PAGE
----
SC13 in Review: The Week’s Top Newsmakers

By Nicole Hemsoth

November 28, 2013

This year at SC13 we counted over 100 HPC-specific announcements that hit the wires over the course of the week, many of which were from vendors, organizations and users that we were within a short walk across the show floor in Denver.

We wanted to point to some of the key newsmakers during the show, but before we delve deeper into some of their news items, there were some stories that deemed “best in show” during the course of the event. Our selections for “can’t miss” news items for SC13 include:

To get the full news firehose from last week, scroll down to the bottom of our special SC13 coverage page for a peek at top selected items.

Let’s take a more focused look at some of the week’s top newsmakers, beginning with the one company that seems to be everywhere (and they were hard to miss with their neon green scarves)…

NVIDIA

Before we jump directly into some of NVIDIA’s specific news, there are a few figures from the Top 500 BoF session that we’d like to share to highlight a few points.

nvidia_top_500nvidiashareperf

Rather hard trends to ignore–movements that are echoed by both Intersect360 Research and IDC, which noted during their breakfast event at SC13 that “way back” in 2011, only 28.2% of the sites they surveyed had adopted coprocessors or accelerators whereas their 2013 figures showed that a remarkable 76.9% of sites had swept up acceleration. While they note that a great deal of this is still in experimental phase, it’s nonetheless significant as it could mark the shape of the Top 500 in lists to come–and with some recent news from NVIDIA that we’ll get to in a moment–more enterprise datacenters.

General trends aside, there was plenty of specific news around NVIDIA during SC13–not to mention quite a bit of action at their booth, which hosted ongoing sessions and learning/engagement activities. News-wise the GPU giant had a strong showing with the official unveiling and detailing of its K40 accelerators, which provide a boost in both processing capacity and memory over their K20X.

While you can read more about the release in this in-depth feature from last week, suffice to say, a number of system vendors climbed on board with support, including Cray, AMAX, Supermicro, Boston Limited, Exxac and others. As we reported, the upgrade can mean significant performance improvements via the activation of more cores on the GPU and also through a new GPU Boost mode that lets the CUDA cores overclock.

Outside of this uptick in GPU capability, NVIDIA had other news that could be a boon to its future expansion in further environments. First, they announced that CUDA 6.0 will be available in 2014, which they said can push an 8x improvement to applications. The update includes some long-awaited features, most notably unified memory. CUDA 6.0 also now enables new drop-in libraries and “multi-GPU scaling” which lets re-designed BLAS and FFT GPU libraries scale their performance automatically across up to 8 GPUs per node, “delivering over nine teraflops of double precision performance per node, and supporting larger workloads than ever before (up to 512GB).” This feature can be used with their new BLAS drop-in library.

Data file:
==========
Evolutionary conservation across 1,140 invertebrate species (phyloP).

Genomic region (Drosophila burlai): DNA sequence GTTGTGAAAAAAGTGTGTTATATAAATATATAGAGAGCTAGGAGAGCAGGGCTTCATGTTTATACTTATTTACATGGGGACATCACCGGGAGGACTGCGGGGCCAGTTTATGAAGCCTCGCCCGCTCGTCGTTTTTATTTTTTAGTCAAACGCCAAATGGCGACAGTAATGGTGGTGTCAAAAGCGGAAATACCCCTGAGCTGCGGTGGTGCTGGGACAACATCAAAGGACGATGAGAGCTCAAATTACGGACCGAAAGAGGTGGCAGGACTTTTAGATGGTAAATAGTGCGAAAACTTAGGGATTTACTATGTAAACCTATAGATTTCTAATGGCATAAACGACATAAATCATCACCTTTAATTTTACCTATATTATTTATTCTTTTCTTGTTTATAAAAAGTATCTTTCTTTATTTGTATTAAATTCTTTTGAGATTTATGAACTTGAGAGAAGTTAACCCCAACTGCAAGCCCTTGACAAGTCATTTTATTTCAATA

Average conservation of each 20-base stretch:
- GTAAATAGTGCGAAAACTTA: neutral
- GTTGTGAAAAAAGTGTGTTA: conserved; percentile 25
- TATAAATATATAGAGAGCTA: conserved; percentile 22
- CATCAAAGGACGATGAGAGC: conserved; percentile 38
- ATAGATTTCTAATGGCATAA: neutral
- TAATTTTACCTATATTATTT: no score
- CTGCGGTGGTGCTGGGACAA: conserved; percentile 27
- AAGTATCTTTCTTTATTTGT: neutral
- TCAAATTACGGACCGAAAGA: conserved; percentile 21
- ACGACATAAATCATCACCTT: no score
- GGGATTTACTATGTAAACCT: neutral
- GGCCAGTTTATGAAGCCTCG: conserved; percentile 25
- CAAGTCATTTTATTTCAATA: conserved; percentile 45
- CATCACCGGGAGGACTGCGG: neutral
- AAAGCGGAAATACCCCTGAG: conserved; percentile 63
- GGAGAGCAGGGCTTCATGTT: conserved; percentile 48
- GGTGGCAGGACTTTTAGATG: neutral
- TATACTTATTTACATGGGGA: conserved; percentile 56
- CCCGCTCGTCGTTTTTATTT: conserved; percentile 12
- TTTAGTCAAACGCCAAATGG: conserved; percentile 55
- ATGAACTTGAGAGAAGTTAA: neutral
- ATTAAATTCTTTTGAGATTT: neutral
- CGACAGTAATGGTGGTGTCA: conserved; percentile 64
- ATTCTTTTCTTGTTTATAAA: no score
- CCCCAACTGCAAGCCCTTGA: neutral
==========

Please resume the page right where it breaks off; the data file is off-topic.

In another effort to extend the reach of GPU computing, this time into the enterprise datacenter, NVIDIA and IBM announced a partnership to collaborate on GPU-accelerated versions of several of IBM’s enterprise applications on Power systems. The companies noted that this is “the first time that GPU accelerator technology will move beyond the realm of supercomputing and into the heart of enterprise-scale datacenters.”

“This partnership will bring supercomputer performance to the corporate data center, expanding the use of GPU accelerators well beyond the traditional supercomputing and technical computing markets,” said Ian Buck, vice president of Accelerated Computing at NVIDIA. “It will also provide existing supercomputing and high performance computing customers with new choices and technologies to build powerful, energy-efficient systems that drive innovation and scientific discovery.”

Aside from these items and the notable momentum on the Top500, NVIDIA’s GPUs topped the list for green supercomputers and overall efficiency. All ten of the top placeholders on the Green500 (some excellent info on that list and its evolution from one of its founders, Kirk Cameron here) were powered by GPUs. Further, the Top500 BoF shared the following to echo the efficiency sentiment…